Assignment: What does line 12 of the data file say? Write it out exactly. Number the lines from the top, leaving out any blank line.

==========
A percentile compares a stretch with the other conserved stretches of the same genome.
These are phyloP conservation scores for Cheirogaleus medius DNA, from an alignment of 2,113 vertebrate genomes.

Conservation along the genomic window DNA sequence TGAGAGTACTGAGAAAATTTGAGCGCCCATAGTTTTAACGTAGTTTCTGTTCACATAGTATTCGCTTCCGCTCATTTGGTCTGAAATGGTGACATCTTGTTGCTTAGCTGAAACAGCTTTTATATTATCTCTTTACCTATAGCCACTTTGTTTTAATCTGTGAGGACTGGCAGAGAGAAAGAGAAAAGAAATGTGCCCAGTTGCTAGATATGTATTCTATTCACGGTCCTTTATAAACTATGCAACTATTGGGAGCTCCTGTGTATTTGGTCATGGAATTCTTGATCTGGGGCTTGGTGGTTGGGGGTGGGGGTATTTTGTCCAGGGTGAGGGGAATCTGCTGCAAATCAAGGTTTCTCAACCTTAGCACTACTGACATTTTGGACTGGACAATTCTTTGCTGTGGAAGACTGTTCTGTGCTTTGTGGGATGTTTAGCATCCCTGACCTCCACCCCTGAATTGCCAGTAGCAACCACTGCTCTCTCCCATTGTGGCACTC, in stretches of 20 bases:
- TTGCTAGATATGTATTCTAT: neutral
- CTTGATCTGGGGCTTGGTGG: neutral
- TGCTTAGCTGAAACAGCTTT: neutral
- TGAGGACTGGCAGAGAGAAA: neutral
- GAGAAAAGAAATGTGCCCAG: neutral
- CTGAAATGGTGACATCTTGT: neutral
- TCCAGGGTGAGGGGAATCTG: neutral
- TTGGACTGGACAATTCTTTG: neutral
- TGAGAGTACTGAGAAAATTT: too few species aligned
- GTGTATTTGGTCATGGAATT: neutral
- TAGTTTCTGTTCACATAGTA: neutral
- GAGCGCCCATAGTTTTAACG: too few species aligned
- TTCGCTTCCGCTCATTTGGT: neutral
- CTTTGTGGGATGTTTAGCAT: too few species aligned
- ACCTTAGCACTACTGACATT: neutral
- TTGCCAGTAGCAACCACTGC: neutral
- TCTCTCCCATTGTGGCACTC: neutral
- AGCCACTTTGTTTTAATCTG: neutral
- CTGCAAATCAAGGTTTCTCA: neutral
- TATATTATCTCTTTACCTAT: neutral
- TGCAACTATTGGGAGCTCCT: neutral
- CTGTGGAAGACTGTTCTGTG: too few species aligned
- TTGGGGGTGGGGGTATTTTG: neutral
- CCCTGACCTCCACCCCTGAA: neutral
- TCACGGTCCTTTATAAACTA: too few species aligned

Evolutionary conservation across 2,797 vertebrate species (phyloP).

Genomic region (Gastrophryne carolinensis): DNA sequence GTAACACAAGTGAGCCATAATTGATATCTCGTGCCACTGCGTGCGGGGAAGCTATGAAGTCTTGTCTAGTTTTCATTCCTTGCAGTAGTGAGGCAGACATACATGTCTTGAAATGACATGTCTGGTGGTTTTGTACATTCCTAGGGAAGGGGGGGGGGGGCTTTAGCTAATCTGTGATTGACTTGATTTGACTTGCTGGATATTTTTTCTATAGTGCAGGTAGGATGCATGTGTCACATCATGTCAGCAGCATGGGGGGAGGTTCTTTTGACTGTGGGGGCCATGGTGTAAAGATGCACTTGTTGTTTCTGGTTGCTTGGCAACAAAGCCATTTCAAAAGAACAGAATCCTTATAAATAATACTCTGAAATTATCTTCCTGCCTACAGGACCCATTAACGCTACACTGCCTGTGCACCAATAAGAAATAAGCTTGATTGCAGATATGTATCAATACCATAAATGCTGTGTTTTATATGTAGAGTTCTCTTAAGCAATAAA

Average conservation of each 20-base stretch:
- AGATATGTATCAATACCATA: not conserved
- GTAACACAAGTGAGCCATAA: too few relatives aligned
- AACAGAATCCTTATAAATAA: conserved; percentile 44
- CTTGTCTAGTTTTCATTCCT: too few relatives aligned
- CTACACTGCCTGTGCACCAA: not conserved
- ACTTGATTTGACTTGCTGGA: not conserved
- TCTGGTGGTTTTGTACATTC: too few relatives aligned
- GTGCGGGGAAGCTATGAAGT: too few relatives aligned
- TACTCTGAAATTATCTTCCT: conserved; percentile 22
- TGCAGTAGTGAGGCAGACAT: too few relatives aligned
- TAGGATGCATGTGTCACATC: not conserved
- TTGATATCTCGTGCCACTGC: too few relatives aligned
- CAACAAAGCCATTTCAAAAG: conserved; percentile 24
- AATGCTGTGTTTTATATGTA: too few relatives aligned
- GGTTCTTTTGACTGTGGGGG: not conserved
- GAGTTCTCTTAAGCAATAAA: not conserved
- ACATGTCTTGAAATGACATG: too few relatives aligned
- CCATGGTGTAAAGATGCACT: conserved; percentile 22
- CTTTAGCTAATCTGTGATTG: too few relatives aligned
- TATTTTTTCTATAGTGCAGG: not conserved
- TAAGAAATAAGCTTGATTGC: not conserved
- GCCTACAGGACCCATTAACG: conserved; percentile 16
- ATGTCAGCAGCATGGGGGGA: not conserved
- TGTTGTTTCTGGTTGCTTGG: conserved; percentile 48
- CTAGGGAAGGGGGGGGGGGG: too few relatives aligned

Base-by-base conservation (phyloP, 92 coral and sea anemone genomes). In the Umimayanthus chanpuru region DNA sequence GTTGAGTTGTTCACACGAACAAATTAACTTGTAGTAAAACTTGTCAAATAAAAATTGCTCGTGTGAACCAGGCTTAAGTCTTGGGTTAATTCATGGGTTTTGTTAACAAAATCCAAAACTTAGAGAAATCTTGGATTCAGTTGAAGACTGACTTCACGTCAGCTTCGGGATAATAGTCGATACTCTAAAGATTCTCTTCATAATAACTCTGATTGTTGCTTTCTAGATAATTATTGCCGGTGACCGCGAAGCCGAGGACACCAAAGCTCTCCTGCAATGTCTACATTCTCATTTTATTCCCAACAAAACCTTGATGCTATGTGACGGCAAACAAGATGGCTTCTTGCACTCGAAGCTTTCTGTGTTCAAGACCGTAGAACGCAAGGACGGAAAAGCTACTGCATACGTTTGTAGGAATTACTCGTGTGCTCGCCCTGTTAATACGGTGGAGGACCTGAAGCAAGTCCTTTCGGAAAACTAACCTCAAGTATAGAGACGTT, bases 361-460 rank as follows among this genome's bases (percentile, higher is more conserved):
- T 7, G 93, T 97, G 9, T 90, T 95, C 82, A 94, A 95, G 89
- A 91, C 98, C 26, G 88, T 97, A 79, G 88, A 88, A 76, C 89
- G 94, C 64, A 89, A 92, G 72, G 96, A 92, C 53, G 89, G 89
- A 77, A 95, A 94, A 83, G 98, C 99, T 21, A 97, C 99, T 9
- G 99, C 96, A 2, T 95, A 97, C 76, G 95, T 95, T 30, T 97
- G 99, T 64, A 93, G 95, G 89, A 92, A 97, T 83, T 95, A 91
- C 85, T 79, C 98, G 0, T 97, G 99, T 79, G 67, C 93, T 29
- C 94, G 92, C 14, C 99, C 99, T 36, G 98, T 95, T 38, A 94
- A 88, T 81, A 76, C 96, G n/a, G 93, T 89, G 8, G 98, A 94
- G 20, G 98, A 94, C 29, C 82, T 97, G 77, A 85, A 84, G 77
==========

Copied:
- TGAGAGTACTGAGAAAATTT: too few species aligned